Namely: What lesson have we learned from the wars in Iraq and Afghanistan? Is it that we should prepare for similar conflicts in the future, or that we should avoid them like the plague? Continue reading After Iraq And Afghanistan: More Of The Same — Or No Thanks?

Glowing algae turn Australian lakes electric blue

Glowing algae turn Australian lakes electric blue

Maggie Koerth-Baker at 7:03 PM Monday, Jul 19, 2010

shiny! .jpg

This time-lapse photo was taken in eastern Victoria, Australia, and features Noctiluca Scintillans, a type of algae that naturally produces a light-emitting chemical reaction. You can’t see it during the day, but, at night, the algae glow electric blue, illuminating portions of the shoreline where wind pushed the blooms during the day.

Call it Mother Nature’s little light-switch rave.

The backstory of this algae outbreak is every bit as interesting as the photos themselves. As told by photographer Phil Hart, this infestation of shiny is the direct result of (in this exact order) raging forest fires, massive floods and a potentially deadly outbreak of Cyanobacteria. Epic!

Check out Phil Hart’s full gallery of Noctiluca Scintillans photos.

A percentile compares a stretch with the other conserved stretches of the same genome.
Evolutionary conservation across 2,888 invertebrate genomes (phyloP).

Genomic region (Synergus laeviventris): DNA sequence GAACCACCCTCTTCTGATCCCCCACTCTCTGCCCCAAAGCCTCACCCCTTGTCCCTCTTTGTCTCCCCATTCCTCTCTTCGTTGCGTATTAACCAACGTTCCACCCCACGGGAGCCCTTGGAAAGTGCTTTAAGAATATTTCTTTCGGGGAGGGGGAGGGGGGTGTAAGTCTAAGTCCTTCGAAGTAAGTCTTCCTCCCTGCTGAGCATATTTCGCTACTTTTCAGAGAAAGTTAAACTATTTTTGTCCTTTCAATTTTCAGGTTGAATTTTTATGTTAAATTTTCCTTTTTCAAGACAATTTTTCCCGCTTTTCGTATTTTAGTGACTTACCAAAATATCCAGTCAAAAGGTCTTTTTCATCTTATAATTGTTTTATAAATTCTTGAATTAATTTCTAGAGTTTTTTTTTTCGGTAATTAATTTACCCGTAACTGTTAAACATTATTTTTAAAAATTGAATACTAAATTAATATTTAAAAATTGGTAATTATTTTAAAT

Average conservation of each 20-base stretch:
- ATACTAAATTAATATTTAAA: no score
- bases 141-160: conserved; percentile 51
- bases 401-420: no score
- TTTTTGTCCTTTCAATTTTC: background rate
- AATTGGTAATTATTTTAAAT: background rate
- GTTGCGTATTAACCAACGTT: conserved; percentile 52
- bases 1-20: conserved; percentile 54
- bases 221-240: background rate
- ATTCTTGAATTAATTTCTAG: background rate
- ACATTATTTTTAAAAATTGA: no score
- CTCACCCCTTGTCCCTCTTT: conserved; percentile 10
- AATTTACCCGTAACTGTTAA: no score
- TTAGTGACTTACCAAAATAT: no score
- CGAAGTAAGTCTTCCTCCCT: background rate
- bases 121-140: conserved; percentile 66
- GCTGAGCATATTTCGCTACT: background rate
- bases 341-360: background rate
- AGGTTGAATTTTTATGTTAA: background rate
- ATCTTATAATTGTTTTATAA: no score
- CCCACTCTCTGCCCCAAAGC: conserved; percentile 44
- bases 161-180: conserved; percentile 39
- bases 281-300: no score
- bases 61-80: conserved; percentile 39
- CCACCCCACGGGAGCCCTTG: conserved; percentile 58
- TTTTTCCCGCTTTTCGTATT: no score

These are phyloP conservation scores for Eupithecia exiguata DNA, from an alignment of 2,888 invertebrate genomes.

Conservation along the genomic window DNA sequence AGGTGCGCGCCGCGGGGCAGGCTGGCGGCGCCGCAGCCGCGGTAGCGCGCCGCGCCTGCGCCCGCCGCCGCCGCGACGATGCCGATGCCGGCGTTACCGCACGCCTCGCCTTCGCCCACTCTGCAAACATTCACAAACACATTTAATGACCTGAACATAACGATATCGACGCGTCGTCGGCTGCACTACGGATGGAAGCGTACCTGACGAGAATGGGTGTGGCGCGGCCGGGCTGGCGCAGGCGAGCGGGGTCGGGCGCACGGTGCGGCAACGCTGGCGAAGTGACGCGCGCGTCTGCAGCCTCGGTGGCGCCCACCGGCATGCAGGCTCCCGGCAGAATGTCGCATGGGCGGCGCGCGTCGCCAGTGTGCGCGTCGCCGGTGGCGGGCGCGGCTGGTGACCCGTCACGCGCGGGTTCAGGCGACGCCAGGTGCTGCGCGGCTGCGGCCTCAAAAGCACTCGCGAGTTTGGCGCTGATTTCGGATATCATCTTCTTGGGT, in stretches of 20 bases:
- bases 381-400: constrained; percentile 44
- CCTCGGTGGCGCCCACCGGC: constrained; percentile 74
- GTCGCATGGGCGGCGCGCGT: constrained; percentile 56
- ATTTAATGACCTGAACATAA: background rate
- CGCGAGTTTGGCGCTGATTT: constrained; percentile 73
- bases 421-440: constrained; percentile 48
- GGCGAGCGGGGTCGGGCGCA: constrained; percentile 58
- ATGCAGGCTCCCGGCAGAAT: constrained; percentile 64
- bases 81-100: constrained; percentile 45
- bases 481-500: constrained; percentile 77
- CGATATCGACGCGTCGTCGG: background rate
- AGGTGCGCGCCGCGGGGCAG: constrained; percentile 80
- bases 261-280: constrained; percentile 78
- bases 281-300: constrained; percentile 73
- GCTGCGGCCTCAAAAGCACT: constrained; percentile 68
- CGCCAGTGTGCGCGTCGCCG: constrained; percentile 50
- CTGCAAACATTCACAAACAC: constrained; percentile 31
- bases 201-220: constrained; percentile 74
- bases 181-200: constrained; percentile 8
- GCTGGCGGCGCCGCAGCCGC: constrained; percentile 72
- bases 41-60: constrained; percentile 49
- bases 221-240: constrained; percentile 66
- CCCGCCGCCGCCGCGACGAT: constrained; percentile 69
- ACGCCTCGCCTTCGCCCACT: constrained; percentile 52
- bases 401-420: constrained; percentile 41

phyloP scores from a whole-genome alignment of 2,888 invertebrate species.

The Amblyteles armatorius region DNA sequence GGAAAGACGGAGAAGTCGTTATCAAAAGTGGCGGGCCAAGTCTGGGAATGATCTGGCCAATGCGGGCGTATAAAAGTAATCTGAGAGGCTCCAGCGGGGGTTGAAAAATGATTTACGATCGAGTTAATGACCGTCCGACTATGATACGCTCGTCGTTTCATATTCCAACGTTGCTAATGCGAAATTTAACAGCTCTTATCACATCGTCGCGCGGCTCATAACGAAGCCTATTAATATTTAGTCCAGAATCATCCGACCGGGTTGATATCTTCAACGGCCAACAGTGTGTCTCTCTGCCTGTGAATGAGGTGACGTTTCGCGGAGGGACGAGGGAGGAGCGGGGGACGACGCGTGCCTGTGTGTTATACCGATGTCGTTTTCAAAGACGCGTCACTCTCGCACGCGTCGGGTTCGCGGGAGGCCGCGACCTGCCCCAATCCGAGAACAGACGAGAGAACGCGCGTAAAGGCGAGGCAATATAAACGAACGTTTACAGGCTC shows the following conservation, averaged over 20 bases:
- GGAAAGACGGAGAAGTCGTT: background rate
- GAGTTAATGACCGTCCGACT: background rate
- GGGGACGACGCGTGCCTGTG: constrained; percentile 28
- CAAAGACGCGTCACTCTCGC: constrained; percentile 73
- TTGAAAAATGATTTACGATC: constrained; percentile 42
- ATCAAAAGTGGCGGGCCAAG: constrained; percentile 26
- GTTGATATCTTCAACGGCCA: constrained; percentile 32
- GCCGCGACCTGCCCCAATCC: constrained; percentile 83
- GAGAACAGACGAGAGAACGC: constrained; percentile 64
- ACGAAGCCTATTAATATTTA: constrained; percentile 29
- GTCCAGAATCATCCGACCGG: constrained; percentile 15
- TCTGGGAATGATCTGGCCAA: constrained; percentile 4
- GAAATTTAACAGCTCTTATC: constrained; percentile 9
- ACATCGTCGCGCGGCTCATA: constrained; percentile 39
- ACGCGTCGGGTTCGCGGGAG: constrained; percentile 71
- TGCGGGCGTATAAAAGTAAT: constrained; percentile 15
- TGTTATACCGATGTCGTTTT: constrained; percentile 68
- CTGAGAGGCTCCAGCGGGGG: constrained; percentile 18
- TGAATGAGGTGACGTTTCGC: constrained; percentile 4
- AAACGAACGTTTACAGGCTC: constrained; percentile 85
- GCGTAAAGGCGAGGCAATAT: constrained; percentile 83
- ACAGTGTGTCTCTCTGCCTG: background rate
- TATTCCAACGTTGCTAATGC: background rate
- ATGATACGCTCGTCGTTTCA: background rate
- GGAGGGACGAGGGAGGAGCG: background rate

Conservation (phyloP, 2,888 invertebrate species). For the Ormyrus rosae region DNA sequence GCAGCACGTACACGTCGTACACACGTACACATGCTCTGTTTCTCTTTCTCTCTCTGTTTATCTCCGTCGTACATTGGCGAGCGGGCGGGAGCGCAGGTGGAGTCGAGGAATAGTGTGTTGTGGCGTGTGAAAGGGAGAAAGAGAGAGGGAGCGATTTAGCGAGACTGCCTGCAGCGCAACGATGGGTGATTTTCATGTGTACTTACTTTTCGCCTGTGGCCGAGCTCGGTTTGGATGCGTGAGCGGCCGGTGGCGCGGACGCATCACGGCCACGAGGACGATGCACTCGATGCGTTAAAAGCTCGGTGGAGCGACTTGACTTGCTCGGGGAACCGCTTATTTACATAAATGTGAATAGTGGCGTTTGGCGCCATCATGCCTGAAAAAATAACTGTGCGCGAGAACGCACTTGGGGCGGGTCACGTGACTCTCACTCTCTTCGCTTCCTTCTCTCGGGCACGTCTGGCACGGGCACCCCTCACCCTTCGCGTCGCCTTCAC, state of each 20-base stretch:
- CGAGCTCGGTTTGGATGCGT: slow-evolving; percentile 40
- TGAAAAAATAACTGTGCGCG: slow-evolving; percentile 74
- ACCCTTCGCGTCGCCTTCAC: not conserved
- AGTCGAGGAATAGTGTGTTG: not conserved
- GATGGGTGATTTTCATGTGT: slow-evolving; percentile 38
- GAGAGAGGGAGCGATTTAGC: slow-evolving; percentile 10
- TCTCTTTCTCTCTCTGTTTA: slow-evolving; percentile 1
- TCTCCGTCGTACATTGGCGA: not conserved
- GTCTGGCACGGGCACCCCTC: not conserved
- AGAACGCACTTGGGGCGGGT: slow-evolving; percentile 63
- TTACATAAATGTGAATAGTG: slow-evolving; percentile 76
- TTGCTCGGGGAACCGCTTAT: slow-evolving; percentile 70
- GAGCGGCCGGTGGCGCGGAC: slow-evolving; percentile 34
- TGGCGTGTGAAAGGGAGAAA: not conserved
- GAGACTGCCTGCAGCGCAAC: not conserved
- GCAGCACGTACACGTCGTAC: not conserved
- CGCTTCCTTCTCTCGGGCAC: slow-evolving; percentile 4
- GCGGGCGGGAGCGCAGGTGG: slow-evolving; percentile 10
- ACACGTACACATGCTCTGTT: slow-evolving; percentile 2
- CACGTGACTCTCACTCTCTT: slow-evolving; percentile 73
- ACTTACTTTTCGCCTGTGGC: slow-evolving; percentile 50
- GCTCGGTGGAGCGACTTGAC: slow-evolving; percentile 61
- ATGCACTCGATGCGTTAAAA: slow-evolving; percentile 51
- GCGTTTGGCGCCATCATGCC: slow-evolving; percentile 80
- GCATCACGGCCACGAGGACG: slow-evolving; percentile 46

Disabled oil rig alarm points to human failures in Gulf oil spill

V: BLOG: CONVERGENT CAUSATION< TIPPING POINT< THRESHOLD< OCMPLEXITY – signaling problems, checks and balances, regulation…

As investigators probe the Deepwater Horizon oil rig accident, it’s becoming clearer that human decisions regarding key safety equipment were part of the nation’s largest oil spill.

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An explosion on April 20 aboard the Deepwater Horizon, a drilling rig working for oil giant BP, led to the largest oil spill in US history. A disabled fire alarm and critical gas venting systems set to “bypass” likely became part of a complex web of human errors that contributed to the accident


Continue reading Disabled oil rig alarm points to human failures in Gulf oil spill